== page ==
MathGroup Archive 2012

[Date Index] [Thread Index] [Author Index]

Search the Archive

Re: Second derivatives

Am 27.10.2012 05:50, schrieb Bruce McGough:
> According to the documentation, D[f,{list,n}) should give the n-th order tensor capturing the corresponding Taylor coefficient.  This doesn't seem to work in the following example:
> G[x_] := F[h[x]];
> D[G[{x1, x2}], {{x1, x2}, 2}]
> The correct answer is given by
> D[D[G[{x1, x2}], {{x1, x2}}], {{x1, x2}}]
> Note that for an "abstract function H,
> D[H[{x1, x2}], {{x1, x2}, 2}]  = D[D[H[{x1, x2}], {{x1, x2}}], {{x1, x2}}]
> Any explanation would be very helpful.

As in most such cases, rule [-1]:
Garbage in -> garbage out

Your definition is mathematically a undefined object in the class of 
multilinear maps over a differentiable manifold.

The resulting output is obtained by formal application of algebraic rules,

together with List being "not-a-function" for "D" (D has attribute 

The input could be refused by a D-parser, subjected to formal rules of 
predefined object classes.

The "wrong" result is explained by the rules for
the abstract operator for D with respect to
index position = argument positon
numeric value=repeating index

The starting point are the polynomial approximations of an expression in 
powers of Dt[x1] and Dt[x2]

You may take the Trace auf your expression: It constains expressions 
with partial derivatives with respect to something, that is not an 
identifiable variable.

d_{x1,x2} expression

Fully expanded:

Collect[(Dt[Dt[F@h@{x1, x2}]] /. {HoldPattern[Dt[Dt[_]]] :> 0}),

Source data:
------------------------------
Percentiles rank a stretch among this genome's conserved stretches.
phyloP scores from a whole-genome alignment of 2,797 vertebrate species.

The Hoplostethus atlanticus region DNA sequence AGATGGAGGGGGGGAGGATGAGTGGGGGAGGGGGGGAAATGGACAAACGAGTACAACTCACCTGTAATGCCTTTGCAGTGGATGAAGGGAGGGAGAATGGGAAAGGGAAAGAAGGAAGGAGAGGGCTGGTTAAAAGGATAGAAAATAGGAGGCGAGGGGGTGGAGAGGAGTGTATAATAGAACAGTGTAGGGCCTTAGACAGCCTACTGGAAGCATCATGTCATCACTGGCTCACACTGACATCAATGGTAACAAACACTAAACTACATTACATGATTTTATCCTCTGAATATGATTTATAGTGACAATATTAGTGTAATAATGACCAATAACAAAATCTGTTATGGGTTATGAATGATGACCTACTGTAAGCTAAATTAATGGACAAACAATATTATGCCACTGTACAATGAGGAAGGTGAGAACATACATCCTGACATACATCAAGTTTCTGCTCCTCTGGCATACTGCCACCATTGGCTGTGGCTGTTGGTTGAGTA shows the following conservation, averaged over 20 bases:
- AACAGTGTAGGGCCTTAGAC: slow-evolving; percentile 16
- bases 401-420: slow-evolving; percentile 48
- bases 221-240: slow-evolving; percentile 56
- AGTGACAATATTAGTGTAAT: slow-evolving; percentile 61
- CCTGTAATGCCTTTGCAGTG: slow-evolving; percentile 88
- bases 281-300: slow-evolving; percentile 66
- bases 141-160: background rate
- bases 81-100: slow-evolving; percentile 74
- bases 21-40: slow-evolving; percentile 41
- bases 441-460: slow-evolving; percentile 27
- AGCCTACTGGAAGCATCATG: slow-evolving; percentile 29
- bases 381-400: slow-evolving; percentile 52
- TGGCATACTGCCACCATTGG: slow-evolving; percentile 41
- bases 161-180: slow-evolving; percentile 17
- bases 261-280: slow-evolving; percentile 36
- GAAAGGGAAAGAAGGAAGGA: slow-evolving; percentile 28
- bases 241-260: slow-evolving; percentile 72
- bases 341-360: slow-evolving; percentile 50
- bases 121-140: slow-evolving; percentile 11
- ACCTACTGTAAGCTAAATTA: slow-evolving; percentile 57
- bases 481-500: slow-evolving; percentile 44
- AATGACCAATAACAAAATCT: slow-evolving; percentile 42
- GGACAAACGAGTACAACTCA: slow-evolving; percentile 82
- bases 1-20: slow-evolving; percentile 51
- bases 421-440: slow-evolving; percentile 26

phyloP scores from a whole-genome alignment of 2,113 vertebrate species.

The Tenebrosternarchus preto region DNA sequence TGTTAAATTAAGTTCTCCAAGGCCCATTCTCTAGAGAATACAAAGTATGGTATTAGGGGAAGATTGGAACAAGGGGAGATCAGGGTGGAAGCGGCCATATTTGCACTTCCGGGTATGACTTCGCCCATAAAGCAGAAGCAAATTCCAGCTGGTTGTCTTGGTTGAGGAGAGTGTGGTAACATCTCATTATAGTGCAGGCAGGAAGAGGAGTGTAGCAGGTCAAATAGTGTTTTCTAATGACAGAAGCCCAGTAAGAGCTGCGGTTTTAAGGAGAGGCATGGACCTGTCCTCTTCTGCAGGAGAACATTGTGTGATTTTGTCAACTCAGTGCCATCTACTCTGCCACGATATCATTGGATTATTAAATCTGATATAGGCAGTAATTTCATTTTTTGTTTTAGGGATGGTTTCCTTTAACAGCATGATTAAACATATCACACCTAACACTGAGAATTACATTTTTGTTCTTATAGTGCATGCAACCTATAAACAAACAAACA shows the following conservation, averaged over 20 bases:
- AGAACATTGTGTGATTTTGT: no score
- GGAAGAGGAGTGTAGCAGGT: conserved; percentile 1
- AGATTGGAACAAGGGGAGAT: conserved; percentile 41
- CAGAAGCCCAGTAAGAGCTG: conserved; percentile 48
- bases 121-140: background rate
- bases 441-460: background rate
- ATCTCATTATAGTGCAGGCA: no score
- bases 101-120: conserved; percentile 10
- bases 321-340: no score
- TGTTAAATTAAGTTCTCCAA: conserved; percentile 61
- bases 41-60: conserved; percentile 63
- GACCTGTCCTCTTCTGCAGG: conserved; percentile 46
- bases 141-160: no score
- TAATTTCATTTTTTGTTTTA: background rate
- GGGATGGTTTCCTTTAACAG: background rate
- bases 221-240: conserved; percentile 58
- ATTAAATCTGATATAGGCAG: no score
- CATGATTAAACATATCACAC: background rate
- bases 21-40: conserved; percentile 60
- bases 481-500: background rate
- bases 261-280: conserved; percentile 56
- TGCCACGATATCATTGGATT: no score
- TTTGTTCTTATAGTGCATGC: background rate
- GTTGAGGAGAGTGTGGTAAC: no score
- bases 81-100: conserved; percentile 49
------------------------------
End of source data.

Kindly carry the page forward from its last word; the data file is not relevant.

{Dt[ x1], Dt[x2]}]


(Derivative[2][F][h[{x1, x2}]]*Derivative[{0, 1}][h][{x1, x2}]^2
+ Derivative[1][F][h[{x1, x2}]]*Derivative[{0, 2}][h][{x1, x2}])
(2*Derivative[2][F][h[{x1, x2}]]*Derivative[{0, 1}][h][{x1, 
x2}]*Derivative[{1, 0}][h][{x1, x2}]
+ 2*Derivative[1][F][h[{x1, x2}]]*Derivative[{1, 1}][h][{x1, x2}])
(Derivative[2][F][h[{x1, x2}]]*Derivative[{1, 0}][h][{x1, x2}]^2
+ Derivative[1][F][h[{x1, x2}]]*Derivative[{2, 0}][h][{x1, x2}])

Here we have an UFO with a "List" argument instead of a sequence

Derivative[{1, 0}]

which of course somehow entered by formal application of chain rule 
algebraically and the  expression

D[f[{x1,x2}],x1] -> f'[{x1,x2}]*{1,0}

results from the fundamental stopper for Derivative at Sequence level

D[ f[Sequence[x1,x2]], x1] -> Derivative[ Derivative[#]][f][#]&[ 
Sequence[x1,x2] ]

For short:
D looks for occurrences of names or expressions in sums of products and 
returns the sums as sum over every occurence, each summand "no 
expression found" set  to zero, "expression once found" set to 1 once at 
each position in products (Leibniz rule).

Dt applies the formal differention rules of D for functions of many 
variables with respect to positions in "Sequences" of arguments to the 
universe of formal expressions.

If the innermost arguments of a function symbol are not Sequences 
throughout but List's or similar specialized heads, somewhere, the 
interpretation of the results of Dt and D remains up to you.

A too difficult task probably.


Roland Franzius

  • Prev by Date: Re: Trying to use Mathematica as "word processor" for my math homework
  • Previous by thread: Second derivatives
  • Next by thread: "Solve" on polynomial equality results in expressions containing "Root"